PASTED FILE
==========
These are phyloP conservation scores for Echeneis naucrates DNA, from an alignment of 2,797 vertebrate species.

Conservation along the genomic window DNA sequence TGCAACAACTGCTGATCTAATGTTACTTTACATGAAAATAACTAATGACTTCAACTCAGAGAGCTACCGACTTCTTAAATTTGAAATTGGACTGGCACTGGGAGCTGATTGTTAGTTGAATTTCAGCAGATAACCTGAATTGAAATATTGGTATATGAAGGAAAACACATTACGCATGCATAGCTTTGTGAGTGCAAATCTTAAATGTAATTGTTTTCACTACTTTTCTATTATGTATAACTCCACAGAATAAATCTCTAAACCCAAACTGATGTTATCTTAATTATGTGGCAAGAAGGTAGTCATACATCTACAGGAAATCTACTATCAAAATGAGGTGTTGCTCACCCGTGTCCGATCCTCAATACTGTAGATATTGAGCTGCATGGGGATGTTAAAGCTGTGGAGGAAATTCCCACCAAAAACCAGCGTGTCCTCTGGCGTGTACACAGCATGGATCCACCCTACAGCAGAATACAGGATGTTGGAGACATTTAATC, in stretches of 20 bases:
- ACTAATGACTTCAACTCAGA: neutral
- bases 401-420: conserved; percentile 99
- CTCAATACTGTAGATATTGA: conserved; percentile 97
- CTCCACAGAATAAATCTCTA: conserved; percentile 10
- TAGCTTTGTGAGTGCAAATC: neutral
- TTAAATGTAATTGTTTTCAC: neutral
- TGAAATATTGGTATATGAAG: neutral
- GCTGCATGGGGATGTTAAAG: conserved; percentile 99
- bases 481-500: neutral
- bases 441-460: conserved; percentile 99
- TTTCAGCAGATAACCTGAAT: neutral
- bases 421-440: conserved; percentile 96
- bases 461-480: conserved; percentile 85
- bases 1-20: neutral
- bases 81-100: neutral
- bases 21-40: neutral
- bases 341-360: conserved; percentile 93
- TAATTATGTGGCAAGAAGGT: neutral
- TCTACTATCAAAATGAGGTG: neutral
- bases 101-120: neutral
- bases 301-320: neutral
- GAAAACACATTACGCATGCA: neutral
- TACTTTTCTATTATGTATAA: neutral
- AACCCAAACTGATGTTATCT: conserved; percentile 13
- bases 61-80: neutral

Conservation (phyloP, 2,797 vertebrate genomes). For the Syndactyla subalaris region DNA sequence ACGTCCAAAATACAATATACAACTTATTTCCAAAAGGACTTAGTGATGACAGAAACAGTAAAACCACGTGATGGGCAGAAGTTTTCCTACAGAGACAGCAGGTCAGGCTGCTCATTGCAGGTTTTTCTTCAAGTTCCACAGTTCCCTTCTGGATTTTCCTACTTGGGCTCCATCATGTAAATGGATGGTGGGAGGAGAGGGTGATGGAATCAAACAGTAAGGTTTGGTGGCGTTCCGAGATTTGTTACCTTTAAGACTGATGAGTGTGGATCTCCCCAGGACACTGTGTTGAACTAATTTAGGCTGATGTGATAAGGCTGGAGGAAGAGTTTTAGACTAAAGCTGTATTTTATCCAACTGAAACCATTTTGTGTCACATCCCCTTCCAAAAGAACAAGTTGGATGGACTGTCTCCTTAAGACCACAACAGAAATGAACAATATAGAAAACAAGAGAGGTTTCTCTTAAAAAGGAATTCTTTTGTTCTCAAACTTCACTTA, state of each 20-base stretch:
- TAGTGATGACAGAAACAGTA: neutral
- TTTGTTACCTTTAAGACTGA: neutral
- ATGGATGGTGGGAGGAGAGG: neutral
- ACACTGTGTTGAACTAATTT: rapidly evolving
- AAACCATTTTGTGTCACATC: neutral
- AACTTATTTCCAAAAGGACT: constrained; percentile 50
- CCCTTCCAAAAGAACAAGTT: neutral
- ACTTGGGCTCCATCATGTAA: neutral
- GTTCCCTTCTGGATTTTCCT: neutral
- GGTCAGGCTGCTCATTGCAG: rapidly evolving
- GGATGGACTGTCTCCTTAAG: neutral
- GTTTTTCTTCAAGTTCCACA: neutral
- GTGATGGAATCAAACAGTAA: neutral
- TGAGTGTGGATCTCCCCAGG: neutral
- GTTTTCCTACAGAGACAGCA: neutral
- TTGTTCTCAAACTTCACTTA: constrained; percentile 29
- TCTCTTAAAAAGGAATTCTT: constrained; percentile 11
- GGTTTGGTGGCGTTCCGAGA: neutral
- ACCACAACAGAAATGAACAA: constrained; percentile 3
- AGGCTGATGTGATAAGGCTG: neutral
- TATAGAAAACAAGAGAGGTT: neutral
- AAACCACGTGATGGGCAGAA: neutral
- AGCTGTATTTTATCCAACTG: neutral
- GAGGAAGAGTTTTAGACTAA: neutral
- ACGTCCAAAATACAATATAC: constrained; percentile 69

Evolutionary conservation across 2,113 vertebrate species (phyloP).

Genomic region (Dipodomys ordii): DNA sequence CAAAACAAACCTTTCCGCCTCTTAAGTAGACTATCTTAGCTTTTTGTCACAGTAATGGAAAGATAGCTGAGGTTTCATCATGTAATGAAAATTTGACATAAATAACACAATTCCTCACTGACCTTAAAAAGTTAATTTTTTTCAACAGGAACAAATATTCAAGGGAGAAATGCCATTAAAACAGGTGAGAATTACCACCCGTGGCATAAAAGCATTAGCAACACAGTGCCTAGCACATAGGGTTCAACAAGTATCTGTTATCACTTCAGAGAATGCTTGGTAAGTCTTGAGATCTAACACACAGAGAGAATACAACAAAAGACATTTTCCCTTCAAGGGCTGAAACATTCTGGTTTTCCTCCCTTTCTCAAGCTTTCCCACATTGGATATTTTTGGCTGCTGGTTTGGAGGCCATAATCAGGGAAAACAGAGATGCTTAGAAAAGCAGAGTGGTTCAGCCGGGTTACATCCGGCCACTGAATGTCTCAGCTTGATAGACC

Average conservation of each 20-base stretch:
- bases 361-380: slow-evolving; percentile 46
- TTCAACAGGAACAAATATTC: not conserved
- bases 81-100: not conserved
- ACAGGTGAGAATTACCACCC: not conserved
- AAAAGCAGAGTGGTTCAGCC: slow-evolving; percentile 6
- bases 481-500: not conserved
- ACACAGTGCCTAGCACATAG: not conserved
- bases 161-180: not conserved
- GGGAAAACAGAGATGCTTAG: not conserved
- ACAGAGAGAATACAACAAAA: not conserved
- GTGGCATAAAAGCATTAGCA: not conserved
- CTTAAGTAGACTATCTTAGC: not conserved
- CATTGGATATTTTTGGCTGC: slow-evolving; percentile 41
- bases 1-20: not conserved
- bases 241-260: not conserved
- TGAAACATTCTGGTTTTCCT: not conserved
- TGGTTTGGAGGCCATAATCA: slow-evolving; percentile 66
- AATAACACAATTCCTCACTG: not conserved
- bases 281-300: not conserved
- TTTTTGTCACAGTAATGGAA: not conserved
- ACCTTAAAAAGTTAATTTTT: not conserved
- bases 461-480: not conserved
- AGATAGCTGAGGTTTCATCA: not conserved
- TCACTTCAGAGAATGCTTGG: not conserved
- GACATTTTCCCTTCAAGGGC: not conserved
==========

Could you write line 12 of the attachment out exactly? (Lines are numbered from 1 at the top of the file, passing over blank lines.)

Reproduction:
- bases 441-460: conserved; percentile 99